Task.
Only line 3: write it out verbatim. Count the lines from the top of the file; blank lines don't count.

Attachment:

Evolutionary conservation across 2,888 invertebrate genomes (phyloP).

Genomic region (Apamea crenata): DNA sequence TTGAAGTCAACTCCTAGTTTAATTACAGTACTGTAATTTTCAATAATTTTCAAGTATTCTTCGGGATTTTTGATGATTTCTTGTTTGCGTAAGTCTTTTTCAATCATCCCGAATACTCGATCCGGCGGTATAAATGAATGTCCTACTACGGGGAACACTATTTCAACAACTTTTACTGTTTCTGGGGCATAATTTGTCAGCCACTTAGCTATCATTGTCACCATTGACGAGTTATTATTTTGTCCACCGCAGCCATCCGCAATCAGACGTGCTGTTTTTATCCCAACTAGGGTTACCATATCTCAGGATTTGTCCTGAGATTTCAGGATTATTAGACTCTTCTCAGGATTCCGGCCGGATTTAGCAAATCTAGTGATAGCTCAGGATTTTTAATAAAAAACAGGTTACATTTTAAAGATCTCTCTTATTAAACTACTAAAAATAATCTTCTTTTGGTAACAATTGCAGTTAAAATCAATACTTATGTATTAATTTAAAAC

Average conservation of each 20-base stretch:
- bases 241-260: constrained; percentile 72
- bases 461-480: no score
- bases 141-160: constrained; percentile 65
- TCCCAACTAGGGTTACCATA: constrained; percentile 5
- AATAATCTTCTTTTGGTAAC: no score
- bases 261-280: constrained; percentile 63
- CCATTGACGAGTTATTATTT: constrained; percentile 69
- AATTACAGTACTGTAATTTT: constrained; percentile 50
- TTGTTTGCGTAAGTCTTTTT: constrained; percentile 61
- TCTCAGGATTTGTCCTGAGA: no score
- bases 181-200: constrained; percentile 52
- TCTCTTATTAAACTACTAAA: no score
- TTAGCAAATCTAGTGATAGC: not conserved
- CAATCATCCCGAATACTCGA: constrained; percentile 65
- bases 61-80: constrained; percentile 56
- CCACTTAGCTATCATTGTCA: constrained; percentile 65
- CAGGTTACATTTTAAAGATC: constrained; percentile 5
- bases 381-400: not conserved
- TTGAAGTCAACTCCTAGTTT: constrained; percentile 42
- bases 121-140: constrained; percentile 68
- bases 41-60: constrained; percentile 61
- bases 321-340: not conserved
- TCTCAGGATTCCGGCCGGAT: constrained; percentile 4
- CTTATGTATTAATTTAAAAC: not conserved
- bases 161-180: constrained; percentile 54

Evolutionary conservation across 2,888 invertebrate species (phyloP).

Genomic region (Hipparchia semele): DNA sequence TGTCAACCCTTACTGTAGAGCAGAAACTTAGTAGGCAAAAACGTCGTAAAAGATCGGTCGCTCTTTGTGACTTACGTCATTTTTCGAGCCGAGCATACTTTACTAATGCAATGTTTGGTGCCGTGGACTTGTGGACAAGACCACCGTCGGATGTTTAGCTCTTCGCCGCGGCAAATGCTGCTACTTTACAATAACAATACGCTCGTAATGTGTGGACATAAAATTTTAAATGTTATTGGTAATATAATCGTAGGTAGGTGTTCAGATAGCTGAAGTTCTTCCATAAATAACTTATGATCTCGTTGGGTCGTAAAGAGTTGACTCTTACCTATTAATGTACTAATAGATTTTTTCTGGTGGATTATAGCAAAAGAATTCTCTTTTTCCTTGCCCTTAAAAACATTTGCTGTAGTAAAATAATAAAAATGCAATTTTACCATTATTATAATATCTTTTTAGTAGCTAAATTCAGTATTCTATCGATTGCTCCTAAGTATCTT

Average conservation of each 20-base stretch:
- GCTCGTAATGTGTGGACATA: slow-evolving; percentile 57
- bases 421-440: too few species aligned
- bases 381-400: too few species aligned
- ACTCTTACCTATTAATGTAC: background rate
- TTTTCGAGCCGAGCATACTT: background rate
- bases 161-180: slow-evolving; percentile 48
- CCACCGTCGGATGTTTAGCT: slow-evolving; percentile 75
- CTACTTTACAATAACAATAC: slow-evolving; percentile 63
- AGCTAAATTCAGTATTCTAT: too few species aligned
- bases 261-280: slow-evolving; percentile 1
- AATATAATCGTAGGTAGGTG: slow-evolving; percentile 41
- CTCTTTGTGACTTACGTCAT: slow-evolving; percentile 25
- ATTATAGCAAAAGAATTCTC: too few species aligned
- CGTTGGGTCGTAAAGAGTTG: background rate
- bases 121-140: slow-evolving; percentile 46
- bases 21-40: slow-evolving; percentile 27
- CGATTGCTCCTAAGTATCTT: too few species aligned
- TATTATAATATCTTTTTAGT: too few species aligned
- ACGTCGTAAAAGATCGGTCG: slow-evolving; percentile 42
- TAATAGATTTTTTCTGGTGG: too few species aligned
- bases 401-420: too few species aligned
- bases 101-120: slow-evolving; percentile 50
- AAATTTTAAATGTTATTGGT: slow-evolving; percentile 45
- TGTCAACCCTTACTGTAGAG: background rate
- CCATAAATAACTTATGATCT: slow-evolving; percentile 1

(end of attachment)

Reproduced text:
Average conservation of each 20-base stretch: